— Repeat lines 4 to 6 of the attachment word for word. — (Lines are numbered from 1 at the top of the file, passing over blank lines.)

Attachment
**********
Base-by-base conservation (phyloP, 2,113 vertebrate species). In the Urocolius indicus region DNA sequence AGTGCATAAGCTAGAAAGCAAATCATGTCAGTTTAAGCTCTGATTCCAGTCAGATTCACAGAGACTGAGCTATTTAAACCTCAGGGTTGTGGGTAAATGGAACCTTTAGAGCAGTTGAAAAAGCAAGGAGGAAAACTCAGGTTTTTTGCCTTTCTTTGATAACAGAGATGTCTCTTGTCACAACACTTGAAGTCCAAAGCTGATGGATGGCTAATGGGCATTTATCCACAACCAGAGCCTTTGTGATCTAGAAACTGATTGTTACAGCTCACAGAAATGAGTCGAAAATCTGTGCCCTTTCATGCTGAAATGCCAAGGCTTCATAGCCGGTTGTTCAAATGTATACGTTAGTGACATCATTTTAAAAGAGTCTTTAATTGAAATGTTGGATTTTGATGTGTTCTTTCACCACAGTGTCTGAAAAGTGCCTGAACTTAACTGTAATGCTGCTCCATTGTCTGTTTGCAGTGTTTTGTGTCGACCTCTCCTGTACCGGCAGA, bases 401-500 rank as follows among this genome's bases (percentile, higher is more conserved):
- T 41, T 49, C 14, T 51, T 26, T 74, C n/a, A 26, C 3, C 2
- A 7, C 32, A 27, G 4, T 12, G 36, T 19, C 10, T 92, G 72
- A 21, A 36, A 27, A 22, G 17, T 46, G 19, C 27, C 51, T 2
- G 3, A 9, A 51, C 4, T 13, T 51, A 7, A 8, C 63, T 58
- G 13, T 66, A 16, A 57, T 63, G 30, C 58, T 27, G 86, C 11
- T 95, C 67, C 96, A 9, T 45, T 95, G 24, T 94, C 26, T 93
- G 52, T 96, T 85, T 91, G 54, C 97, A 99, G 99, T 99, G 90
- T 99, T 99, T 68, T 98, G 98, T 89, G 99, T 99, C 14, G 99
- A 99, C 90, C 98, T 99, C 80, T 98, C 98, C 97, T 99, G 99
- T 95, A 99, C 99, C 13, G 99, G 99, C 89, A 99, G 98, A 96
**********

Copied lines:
- A 21, A 36, A 27, A 22, G 17, T 46, G 19, C 27, C 51, T 2
- G 3, A 9, A 51, C 4, T 13, T 51, A 7, A 8, C 63, T 58
- G 13, T 66, A 16, A 57, T 63, G 30, C 58, T 27, G 86, C 11